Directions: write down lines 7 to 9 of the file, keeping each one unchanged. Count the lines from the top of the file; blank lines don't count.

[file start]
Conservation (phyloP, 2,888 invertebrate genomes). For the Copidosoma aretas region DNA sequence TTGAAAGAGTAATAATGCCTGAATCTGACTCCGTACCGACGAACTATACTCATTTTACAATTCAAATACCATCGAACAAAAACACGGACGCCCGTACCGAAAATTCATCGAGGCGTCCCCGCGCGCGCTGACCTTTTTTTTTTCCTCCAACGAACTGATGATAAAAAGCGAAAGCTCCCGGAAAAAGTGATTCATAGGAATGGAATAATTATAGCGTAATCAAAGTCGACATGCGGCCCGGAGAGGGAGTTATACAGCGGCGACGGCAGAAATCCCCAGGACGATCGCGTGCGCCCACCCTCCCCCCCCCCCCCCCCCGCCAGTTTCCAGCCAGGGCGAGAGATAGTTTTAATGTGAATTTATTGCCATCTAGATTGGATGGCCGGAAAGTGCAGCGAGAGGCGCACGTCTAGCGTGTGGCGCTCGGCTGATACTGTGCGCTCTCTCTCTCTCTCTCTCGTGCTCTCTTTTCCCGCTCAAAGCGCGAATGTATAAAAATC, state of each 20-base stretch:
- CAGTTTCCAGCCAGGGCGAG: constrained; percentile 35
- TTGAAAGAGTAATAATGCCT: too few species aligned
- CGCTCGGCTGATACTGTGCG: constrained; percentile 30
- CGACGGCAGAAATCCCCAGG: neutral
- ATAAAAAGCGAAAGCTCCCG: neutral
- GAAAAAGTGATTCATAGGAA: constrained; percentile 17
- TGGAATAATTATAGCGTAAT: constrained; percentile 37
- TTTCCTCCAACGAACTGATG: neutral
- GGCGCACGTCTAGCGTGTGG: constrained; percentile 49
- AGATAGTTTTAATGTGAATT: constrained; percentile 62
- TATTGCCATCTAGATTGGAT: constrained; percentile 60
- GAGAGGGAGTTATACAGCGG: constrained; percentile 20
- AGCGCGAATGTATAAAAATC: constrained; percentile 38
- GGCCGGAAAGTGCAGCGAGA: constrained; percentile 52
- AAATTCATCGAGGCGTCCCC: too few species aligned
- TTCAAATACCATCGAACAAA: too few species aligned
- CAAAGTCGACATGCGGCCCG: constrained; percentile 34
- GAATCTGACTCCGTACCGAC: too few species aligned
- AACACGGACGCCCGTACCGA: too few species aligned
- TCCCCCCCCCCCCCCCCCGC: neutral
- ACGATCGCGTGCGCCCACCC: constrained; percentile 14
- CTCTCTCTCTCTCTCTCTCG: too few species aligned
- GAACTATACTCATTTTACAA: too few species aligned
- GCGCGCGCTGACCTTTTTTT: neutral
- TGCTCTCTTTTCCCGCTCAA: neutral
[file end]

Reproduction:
- GAAAAAGTGATTCATAGGAA: constrained; percentile 17
- TGGAATAATTATAGCGTAAT: constrained; percentile 37
- TTTCCTCCAACGAACTGATG: neutral